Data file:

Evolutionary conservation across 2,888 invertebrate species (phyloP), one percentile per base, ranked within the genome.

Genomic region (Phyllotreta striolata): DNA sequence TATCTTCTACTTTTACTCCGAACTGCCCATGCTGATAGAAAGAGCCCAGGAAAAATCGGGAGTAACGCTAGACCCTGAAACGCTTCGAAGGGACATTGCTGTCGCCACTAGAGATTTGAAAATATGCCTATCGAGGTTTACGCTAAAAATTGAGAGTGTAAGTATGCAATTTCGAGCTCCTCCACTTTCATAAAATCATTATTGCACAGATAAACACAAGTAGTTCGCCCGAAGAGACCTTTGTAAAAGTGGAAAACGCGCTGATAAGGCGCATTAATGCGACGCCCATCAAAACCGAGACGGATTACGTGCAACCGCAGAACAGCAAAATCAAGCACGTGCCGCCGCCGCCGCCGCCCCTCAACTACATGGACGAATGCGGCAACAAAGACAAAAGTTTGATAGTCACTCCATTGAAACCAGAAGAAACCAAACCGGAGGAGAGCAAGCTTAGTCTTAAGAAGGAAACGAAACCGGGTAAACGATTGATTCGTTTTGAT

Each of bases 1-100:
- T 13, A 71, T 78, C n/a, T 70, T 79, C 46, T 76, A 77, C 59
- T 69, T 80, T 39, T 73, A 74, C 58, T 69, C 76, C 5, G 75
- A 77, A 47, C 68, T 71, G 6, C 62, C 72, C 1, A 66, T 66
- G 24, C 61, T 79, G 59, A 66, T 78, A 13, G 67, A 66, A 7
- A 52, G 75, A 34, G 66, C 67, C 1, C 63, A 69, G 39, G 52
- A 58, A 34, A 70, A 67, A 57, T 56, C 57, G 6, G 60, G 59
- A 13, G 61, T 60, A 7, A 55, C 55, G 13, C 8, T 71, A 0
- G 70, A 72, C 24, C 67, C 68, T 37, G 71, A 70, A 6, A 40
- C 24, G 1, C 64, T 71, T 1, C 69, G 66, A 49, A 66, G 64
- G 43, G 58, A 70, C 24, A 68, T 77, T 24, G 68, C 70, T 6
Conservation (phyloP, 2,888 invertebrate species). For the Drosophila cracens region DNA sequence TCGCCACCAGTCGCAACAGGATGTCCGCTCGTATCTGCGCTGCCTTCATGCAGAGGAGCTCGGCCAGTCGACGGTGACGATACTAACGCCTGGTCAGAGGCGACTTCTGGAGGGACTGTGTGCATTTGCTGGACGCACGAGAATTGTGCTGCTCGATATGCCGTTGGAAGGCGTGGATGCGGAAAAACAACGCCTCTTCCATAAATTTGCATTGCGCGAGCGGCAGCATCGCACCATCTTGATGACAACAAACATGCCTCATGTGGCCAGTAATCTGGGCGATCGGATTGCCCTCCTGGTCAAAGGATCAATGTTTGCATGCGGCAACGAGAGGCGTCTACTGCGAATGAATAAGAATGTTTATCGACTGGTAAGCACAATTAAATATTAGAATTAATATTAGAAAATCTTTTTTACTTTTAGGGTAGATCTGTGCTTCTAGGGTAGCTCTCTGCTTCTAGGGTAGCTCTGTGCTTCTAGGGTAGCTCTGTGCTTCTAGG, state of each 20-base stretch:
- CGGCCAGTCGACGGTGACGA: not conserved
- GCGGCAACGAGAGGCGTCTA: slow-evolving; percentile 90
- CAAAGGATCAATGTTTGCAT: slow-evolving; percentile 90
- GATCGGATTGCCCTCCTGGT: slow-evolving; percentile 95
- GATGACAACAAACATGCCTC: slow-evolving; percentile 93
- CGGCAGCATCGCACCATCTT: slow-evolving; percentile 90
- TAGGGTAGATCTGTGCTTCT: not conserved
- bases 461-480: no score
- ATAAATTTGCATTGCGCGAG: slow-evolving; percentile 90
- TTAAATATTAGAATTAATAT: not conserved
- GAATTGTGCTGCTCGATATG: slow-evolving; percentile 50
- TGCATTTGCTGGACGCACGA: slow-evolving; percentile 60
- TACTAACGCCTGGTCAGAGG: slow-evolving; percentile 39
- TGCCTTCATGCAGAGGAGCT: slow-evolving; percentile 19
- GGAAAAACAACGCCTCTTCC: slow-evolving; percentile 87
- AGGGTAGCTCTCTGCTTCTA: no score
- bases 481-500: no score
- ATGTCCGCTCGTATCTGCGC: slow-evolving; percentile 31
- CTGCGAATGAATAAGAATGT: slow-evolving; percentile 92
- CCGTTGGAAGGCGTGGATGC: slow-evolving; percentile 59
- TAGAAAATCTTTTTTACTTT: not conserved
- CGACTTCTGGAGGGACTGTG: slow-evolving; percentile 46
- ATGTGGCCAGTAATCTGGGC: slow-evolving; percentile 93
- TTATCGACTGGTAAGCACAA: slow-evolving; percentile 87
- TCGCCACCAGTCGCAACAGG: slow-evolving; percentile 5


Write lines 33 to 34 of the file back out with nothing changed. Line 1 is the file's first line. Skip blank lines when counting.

- CTGCGAATGAATAAGAATGT: slow-evolving; percentile 92
- CCGTTGGAAGGCGTGGATGC: slow-evolving; percentile 59